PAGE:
“Great job, Daniel!” Mom exclaimed from the porch. “That grass needed cutting, didn’t it?”
Daniel felt all jiggled and sore from pushing the mower so long, but it had been worth it. He grinned at Mom and said, “Just thought I’d do it since Chad’s gone.” Chad was over at Uncle Albert’s for the week, and it made Daniel feel special to be Mom’s big helper. “Need anything else done?” he asked.
“Dad hasn’t fixed the pantry door yet. Do you think you can handle it?”
“Sure, Mom. I know where the tools are.” He hurried to find Rosie. “I need you to hold the pantry door for me,” he said, and went to get the electric drill and Dad’s old work apron.
“You look like a really truly carpenter,” Rosie said as she watched him climb on the stepladder. Daniel carefully unscrewed the old hinge and thought how fun it was to be the oldest boy in the family. He could do lots more things and wasn’t told he was just a little boy all the time.
“You know what I’d like best?” he told Rosie after a few minutes. “I’d like to go on the mountain biking trip with Dad.”
“Doesn’t Chad mostly go with him?” Rosie asked.
“Chad always goes,” Daniel said, two screws pinched between his teeth. “But I think I’m ’bout big enough now.”
“Maybe there aren’t enough bikes,” Rosie said. “Are they going soon?”
“In two weeks,” Daniel said, and turned on the drill. It screeched as it chewed through the wood, but he was careful to hold it steady. Maybe there is a way I can go, he thought to himself.
The rest of that week Daniel kept busy. He didn’t always like the extra work he had to do, but he didn’t tell anyone. When Mom said, “I like having a ‘Right-hand Man’ like you around,” after he had dug up her flowerbed and oiled the squeaky hinges on the gate, Daniel just smiled. He thought his plan would work if he could show them that he did things just as well as Chad.
“Daniel’s been my ‘Right-hand Man’ this week,” Mom said when Chad got home. Daniel felt a glad feeling in his middle.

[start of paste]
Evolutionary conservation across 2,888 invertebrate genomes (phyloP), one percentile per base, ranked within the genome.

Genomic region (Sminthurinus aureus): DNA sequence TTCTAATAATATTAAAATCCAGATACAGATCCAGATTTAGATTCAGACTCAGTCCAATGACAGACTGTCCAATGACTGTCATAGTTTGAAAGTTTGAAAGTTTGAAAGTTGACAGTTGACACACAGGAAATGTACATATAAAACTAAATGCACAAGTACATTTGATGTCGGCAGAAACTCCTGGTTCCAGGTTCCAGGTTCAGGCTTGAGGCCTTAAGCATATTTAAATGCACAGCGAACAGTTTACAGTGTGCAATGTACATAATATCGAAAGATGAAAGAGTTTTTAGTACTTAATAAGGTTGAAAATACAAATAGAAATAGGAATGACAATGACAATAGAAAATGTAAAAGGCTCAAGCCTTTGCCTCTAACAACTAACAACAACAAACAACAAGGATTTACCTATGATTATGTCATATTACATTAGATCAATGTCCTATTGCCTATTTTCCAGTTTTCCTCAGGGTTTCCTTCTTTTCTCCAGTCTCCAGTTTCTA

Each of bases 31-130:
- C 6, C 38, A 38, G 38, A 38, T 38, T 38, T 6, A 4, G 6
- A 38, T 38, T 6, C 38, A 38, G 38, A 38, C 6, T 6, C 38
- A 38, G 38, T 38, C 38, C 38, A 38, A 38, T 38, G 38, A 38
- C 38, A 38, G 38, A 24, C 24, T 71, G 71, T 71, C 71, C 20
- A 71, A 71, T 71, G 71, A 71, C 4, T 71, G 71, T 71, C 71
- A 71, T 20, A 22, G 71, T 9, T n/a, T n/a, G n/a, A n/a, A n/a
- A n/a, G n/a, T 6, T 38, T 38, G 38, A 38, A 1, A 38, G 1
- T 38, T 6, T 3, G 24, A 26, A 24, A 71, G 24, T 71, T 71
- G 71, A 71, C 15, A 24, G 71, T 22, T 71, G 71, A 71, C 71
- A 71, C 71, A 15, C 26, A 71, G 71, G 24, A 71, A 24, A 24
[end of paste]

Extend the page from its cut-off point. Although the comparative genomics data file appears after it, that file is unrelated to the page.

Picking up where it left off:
“He even fixed the pantry door that was falling off,” Dad said. Daniel grinned.
But he didn’t feel like grinning a few nights later when Chad began talking about the biking trip. “It’s for three days up to Smoky Peak this time. I think my new knapsack will be perfect. I’m goin’ to see if Ronald can fix up his dad’s old mountain bike and come along.” Daniel stopped listening. He tried to think of something nice, but all he thought was, If only, if only….
When Daniel woke up the next morning, he found that Chad was sick. Daniel almost felt like singing when he did his brother’s chores that morning. All day he worked hard while Chad lay in bed, sick with the flu. If only Chad is sick for five more days, he thought, but no, he would have to forget about it.
But Chad got over the flu in three days, and Daniel couldn’t forget about it. Not when he watched Chad pack up his knapsack and get out the maps. Not when he and Dad began planning out their route at the kitchen table. Daniel knew he was being unfair, but he felt grouchy. It didn’t seem to matter how he behaved anymore.
The day before the trip Mom took him aside. “What has happened to my ‘Right-hand Man’?” she asked gently.
“It doesn’t seem to matter how I do things,” Daniel muttered. “No one thinks I’m big enough and it just isn’t fair.”
“What’s not fair?”
“That I can’t go on the biking trip. Even though I can do things just like Chad, you only want me to work, and—”
But Mom cut him short. “Daniel, is that the only reason you’ve worked so hard?” She sounded disappointed. “That’s a rather poor motive for doing it.” Daniel sat still and looked at his hands.
“Look here,” Mom said, “don’t you think you would be happier if you ask Jesus to make you a good worker for Him, instead of working to get something for yourself?” Daniel didn’t want to give up his way, but he thought about what Mom said. At last he looked up.
“Mom,” he said slowly, “I’m sorry about it, and I do want to be your helper, but it’s hard to be just ‘the little boy’ all the time.”
“Oh, Daniel,” Mom said, and gave him a squeeze, “I don’t want just ‘the little boy’ around. I want my ‘Right-Hand Man,’ and I know you can be one if you ask Jesus to help you.”